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Stats: 2,212,565 members, 4,830,739 topics. Date: Saturday, 23 March 2019 at 07:42 PM
|My Ebola Story; Who Will Save Nigeria? by TedBen24(m): 12:13pm On Jan 06|
I had just flown into Lagos from Dubai in August of 2014 in the heat of the Ebola epidemic. MMIA was quiet and chaos-free. For the first time I saw people properly queued, nobody was yelling, Immigration officials were actually doing their job. Public health officers were busy scanning every soul that came into the airport with infrared thermometers. MMIA was noiseless and in order, wow! Before taking off from DXB we had been briefed on the sitrep in Nigeria, we were told what to expect, how to react and how to stay safe, the guys at Emirates Airlines had done a good job. I have been a way from naija for a while.
Coming back was with mixed feelings. I was scared and also wanted to see my family at the same time. A few months before, the Malaysian plane had gone missing, I was in Asia at the time. I was to fly from Mombai to Dubai then proceed to Lagos. Ebola and the fear of my plane disappearing made my journey a trepidatious one. I had cancelled my trip to Kenya and Tanzania because of the outbreak, my mum wouldn't even have it. She forbade me. I wish I had gone then. It was cheap and the deal I got was amazing. This Buhari ehnnn!!!!
Anyways, I touched down Lagos at exactly 7pm. I was terrified. I was in Lagos, at the Airport. The same place the Liberian diplomat Patrick Sawyer had brought this disease into the nation. Folake was already at the airport to pick me up. She had already called to tell me she was picking me up without my even asking. No Alaye boys hustling me to help carry my bags, Ebola was a threat, even area boys no want wahala I swear. I met Folake at the parking lot, we shared a hug, yes we did, Ebola did not stop me from hugging my friend. She was the only one I had physical contact with in Lagos. I touched no soul, didn't even hang out or eat out. We drove straight to the hotel. She even had to bring food for me at the hotel. I wasn't taking any chances.
The next morning I got a cab to take me to Yenagoa. I just didn't want to go back to that airport. Besides the Ebola issue, we had serious turbulence while landing. I was still feeling seriously jet lagged and nervous. I had been airborne for two days. I didn't want to be 40,000ft above the ground again. Man was not having it. It was a smooth drive from Eko to Yenagoa. AC chilling, good music and magazines to flip through. The cab guy knew his job apparently. I slept off periodically. Only me inside a car with all that space, wetin you expect? I was even looking for beautiful female NYSC members to help on the way, you know I'm a good perzon but the fear of Ebola restrained me.
I finally got home safely. I saw my mum and dad and my family but Bankole Cardoso was going through hell. His mum was fighting Ebola at First Consultant Hospital. She already had the virus. I could only imagine what he was going through facing the eminent loss of his mum. I would swim the Nile and wrestle with dragons for my mum. Loosing a mum is lethargic and catastrophic no matter the time and age. You never remain the same. Nigeria owes Dr Stella Ameyo Adedavoh and all the team members at First Consultant who contained this epidemic so much. They gave up their lives so we could have ours today. Every breath we take today is because of them.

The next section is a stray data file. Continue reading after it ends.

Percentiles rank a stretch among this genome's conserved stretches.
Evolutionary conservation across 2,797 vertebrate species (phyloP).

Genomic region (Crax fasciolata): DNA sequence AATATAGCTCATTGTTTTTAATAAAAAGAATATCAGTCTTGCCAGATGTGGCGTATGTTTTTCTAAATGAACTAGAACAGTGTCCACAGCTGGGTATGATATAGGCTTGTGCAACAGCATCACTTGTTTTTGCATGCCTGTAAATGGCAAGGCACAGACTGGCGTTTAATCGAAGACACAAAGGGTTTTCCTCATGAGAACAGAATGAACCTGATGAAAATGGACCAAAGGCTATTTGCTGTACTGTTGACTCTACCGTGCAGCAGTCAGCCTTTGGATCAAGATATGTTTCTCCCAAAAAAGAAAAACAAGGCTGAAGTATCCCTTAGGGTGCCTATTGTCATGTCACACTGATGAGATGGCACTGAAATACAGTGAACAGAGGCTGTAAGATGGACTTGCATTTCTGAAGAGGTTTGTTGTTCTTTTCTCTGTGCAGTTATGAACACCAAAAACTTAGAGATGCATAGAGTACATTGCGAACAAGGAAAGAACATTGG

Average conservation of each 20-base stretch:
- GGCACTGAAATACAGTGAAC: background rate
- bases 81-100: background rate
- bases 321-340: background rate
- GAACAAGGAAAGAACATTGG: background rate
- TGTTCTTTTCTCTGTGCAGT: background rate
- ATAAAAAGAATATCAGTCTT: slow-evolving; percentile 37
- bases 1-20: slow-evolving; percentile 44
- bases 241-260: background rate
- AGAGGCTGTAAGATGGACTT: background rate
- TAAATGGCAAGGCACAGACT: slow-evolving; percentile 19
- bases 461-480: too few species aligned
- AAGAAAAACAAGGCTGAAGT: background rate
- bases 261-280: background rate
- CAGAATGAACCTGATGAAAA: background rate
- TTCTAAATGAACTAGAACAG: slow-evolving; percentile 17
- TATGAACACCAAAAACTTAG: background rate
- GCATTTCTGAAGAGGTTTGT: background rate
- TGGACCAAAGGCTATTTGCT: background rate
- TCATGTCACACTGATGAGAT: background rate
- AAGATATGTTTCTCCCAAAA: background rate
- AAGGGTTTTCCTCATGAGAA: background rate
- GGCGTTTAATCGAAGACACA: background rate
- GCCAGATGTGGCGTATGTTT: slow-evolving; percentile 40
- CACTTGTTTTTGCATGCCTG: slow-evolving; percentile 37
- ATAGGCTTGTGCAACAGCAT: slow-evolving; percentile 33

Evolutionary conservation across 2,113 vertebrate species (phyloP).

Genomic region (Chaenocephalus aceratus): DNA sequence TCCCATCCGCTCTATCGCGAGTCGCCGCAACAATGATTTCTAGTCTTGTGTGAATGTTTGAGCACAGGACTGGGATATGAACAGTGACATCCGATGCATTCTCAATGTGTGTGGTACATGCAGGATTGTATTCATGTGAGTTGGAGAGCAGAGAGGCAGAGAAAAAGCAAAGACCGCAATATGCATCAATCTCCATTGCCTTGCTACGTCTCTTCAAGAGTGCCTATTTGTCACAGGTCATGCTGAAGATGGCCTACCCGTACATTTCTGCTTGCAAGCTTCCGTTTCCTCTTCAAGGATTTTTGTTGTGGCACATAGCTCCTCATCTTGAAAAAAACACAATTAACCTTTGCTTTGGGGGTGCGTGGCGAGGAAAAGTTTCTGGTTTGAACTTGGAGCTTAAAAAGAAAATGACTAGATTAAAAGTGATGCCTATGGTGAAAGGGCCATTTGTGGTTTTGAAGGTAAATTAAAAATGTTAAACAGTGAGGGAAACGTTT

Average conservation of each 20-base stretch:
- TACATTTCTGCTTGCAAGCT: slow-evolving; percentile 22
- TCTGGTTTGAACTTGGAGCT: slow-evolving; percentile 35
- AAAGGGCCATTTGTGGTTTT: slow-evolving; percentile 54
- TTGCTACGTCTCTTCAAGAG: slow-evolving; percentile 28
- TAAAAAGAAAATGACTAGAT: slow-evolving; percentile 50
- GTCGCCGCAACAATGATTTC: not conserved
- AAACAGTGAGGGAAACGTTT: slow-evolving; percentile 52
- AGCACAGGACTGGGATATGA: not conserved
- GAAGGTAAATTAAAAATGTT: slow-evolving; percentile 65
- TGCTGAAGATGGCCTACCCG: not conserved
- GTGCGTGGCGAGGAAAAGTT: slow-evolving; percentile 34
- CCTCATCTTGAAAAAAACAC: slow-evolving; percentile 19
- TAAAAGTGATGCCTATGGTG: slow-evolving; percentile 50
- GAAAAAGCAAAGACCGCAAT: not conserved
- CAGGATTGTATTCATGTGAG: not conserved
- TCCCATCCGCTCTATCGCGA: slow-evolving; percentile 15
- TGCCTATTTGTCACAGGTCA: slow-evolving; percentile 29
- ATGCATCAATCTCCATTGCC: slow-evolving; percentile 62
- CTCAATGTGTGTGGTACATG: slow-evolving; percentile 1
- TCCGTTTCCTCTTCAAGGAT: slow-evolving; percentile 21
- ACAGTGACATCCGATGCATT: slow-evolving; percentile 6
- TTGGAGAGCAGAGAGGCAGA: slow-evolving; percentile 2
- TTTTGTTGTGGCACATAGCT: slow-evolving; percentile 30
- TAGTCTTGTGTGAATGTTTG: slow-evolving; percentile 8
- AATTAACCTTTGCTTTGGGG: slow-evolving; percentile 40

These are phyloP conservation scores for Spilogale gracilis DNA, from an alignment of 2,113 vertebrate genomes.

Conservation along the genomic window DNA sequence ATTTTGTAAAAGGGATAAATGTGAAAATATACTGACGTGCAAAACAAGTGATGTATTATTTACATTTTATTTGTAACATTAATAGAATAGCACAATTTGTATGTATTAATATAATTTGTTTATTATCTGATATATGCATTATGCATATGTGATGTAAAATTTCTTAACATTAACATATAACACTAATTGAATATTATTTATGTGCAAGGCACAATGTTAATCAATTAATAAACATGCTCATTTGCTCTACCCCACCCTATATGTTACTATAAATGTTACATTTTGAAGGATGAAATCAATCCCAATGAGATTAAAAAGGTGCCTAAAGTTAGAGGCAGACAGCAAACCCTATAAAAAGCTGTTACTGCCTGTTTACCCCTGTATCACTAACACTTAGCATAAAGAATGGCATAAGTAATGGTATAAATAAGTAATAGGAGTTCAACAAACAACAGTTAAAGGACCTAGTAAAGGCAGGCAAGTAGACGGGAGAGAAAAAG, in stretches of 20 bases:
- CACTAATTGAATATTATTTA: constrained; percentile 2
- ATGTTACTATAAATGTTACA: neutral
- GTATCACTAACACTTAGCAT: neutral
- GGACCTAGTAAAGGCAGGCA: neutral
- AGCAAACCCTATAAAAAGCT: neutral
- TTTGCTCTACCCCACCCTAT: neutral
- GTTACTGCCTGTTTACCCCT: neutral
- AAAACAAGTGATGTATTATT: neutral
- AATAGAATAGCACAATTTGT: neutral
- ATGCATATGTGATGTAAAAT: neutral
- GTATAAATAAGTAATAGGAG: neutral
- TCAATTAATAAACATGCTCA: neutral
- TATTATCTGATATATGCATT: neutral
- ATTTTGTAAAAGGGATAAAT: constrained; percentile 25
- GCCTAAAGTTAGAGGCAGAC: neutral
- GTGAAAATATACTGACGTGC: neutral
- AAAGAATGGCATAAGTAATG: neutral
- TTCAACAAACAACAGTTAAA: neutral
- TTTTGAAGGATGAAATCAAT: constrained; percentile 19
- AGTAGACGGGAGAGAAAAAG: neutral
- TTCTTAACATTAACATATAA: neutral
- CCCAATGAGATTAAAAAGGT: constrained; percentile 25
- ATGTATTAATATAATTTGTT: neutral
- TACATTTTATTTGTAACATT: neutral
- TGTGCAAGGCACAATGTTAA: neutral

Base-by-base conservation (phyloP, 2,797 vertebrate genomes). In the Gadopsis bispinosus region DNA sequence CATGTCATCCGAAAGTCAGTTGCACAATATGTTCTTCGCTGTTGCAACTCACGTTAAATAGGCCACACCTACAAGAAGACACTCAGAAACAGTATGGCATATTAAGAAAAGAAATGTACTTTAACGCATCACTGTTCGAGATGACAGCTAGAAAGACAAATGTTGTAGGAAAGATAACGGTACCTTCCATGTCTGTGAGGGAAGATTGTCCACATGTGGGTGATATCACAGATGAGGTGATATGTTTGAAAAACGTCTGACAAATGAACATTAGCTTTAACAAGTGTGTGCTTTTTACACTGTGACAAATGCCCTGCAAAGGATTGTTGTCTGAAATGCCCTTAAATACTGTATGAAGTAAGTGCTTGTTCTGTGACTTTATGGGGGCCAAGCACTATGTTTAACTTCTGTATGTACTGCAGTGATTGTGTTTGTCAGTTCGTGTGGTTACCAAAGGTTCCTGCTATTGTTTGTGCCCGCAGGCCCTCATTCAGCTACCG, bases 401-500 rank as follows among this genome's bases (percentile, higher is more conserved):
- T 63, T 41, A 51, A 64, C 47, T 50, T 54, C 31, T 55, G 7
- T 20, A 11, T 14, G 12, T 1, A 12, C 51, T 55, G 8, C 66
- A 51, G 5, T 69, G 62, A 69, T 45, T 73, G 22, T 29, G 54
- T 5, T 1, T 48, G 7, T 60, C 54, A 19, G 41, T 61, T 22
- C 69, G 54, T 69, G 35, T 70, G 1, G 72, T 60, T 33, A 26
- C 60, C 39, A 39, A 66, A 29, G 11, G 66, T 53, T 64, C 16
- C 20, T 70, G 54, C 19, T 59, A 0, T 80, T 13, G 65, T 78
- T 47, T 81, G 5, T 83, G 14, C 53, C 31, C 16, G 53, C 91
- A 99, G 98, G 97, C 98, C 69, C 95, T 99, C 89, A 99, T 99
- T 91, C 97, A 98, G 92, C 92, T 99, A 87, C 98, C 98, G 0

When I remember how we fought Ebola as a nation, how we looked out for each other, advising our loved ones to salt-bath, the many prayer points and phone calls, how even though I was in Asia, my mum was still insisting all the way from Africa that I bath with salt, chisosss!!! I believe somewhere against all odds that we can salvage Nigeria if we put our hearts to it. For 93 days we prevailed as a nation over the disease, I remember the sacrifices of Dr Adedavoh and all the doctors and Nurses at First Consultant Hospital. How they showed courage, exemplary and selfless leadership even in the face and verge of death. It's been 4 plus years since Nigeria was declared Ebola free by WHO.
The Ebola crisis teaches us as a nation that if we put our hearts and commit our resources both human, natural and physical to anything, we can achieve it. It reaffirms the fact that Nigeria has credible and competent leaders at various levels and capacities. They may not be in government but they exist. We have a generation of young people today who don't seem to care about politics, those who do, do so for selfish reasons. We are plagued from every side but our greatest curse is a generation of uninformed, docile and ignorant youth. We have been so brutalised and brainwashed that none of us is ready to do anything good for Nigeria. Just a few days ago I saw on TV, the NANS president in Aso Rock assuring Buhari of the associations support. Sometimes I fear for Nigeria's future. Imagine if Dr Stella and the Staff at First Consultant had ran away or not shown courage, Nigeria would have been a sorry case today.
Today, the question is who will go for us? Who will save us? Who will fight for us? and if at all somebody decides to show up, how many young Nigerians will rise up to the challenge?
May the souls of all those we lost to Ebola Rest in Peace. What is your Ebola story? #ShareIT #93Days #Ebola #WePrevailed #Rememberingourheroes #DrAdedavoh #FirstConsultants
|Re: My Ebola Story; Who Will Save Nigeria? by Nigerianization(m): 12:41pm On Jan 06|
Sadly, Nigerians focus only on TRENDING ISSUES and not IMPORTANT ISSUES.
I guess you know what's trending now
Ask Rotimi Amaechi
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